Needle and Thread


by Rebecca Wolfe, Entrepreneur Story Writing Intern

The whirr of a sewing machine fills the little room, the gentle noise softening the edges of the day. Aat Atikah sits at her table, using both hands to guide a strip of fabric beneath the needle as it bobs. She settles into the familiar, soothing rhythm of sewing. She blinks, her eyes keeping up with flash of thread through a pattern of flowers. This is going to be a beautiful dress.

Aat Atikah, called Atik by her friends, family, and lenders, is a wife, mother, and designer in Bogor, Indonesia. Age 38, Atik has three children. The oldest, a son, is 21 years old and lives elsewhere in their island nation. The two younger daughters, ages 15 and 1, live at home with their mother and father. Since the birth of her first child, Atik has been a stay-at-home mother, leaving her eight-year job as a tailor in a garment factory upon confirmation of her pregnancy.

As a young woman, Atik says, “I had a lot of dreams that I wanted to achieve.” She had big plans to build a clothing empire. “I wanted to be a woman entrepreneur who has a large industrial garment factory,” she said. She wanted to “Provide jobs for the needy… Help my beloved family’s economic welfare.” When Atik became a mother, however, she put that dream on hold.

Spending her days in the role of what Atik terms a “normal housewife,” Atik has provided for the needs of her family physically, emotionally, and mentally. As her children grew older, Atik began to have some free time. With her entrepreneurial spirit firmly intact, she took up sewing for neighbors and relatives. As word of her excellent tailoring work spread, Atik began to receive requests from people she did not even know. Atik had, inadvertently, launched a small tailoring service. This business grew, and allowed her to provide a supplemental income to increase her family’s economic welfare.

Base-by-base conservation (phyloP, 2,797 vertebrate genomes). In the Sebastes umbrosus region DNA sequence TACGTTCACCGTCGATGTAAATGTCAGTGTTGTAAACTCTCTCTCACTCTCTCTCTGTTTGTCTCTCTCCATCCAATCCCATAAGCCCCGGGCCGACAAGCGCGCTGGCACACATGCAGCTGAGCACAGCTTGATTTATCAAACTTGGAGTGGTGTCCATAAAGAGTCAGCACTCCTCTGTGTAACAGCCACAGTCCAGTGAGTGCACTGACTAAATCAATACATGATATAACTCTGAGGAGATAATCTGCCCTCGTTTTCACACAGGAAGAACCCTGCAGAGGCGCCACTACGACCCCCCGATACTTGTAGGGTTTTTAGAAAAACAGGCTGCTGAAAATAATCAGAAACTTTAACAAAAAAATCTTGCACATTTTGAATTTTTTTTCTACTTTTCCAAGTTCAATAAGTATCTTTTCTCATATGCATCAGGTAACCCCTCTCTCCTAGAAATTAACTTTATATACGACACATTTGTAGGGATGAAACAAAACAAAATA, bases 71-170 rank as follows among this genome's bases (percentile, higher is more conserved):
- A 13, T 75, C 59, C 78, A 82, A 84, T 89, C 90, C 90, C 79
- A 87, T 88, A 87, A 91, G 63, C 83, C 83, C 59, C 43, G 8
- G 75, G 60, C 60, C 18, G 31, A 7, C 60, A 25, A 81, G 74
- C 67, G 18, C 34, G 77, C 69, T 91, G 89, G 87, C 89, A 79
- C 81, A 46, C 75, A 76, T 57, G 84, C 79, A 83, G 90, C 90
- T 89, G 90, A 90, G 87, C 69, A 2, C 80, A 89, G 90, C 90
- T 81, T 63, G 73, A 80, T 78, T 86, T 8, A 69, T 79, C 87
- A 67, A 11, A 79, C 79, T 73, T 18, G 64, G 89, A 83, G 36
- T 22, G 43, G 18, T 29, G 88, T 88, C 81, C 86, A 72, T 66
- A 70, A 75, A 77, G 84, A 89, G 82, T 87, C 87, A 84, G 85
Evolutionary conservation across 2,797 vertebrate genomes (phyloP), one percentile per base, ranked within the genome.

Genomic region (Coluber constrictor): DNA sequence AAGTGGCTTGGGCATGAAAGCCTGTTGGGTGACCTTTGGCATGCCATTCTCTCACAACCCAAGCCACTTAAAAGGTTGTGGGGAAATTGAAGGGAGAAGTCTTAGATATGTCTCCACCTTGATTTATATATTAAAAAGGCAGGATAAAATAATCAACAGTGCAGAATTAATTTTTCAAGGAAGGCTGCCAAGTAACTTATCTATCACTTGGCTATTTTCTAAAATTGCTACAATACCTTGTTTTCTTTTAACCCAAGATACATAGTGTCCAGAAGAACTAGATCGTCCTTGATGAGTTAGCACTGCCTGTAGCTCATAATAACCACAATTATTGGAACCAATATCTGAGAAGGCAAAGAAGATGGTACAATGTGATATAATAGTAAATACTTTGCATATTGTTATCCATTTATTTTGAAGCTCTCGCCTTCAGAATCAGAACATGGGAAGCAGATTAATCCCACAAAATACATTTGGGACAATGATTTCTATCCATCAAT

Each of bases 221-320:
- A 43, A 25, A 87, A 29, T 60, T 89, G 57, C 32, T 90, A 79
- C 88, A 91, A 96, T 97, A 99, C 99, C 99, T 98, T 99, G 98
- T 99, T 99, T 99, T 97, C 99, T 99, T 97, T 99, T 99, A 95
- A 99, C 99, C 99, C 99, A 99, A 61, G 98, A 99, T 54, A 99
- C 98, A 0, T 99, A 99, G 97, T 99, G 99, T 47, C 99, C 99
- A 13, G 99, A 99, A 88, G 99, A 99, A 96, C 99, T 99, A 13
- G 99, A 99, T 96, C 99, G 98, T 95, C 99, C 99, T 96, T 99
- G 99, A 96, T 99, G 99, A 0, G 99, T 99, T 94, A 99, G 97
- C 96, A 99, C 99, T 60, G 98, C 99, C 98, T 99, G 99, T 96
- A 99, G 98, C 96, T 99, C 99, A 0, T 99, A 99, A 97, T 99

Presently, Atik is able to accept and fill one order a day. She alters pants, makes shirts, and designs dresses. You name it, she sews it. With customers paying an average of $2 to $10, depending on the complexity of the order, Atik brings in $14 to $70 per week. As her husband is the family’s primary breadwinner, Atik is able to contribute to the family’s funds while also putting some money away for future investments. Currently, Atik says, “I have only one dream. I just want to be happy with my lovely family.” Familial happiness and entrepreneurship need not be mutually exclusive, though, and this is something she well knows.

With her skills and expertise lying in the realm of fashion, Atik is well prepared for a venture into clothing and textiles. The dreams of her youth are coming back to life, coming off hold. “I really want to have a bigger, industrial clothing production and employ many employees,” she said in her January 2016 application for a $50 loan. “But I know it cannot be achieved easily, cannot be instant. There must be a process that I go through to achieve success. Therefore, at this time, I would like to start from zero.” Her zero is what she calls her “little tailor shop,” the table in her home where she slides her seams beneath the whirring needle of the sewing machine. With her first loan, Atik purchased a stock of fabric, and that fabric turned into profit.


Atik is working, “slowly but surely,” toward her long term goal of a clothing empire. Six months after her first loan, she returned to Zidisha. “I am very happy I know this site and all of you,” she said. “This program has much helped my business grow up.” With her second loan, a larger sum of $200, Atik plans to buy a new sewing machine. “Yipiiee hehe,” she exclaimed in a discussion post. “I will buy a machine to make my production better. Hope all lenders… know and trust me and can help me again.”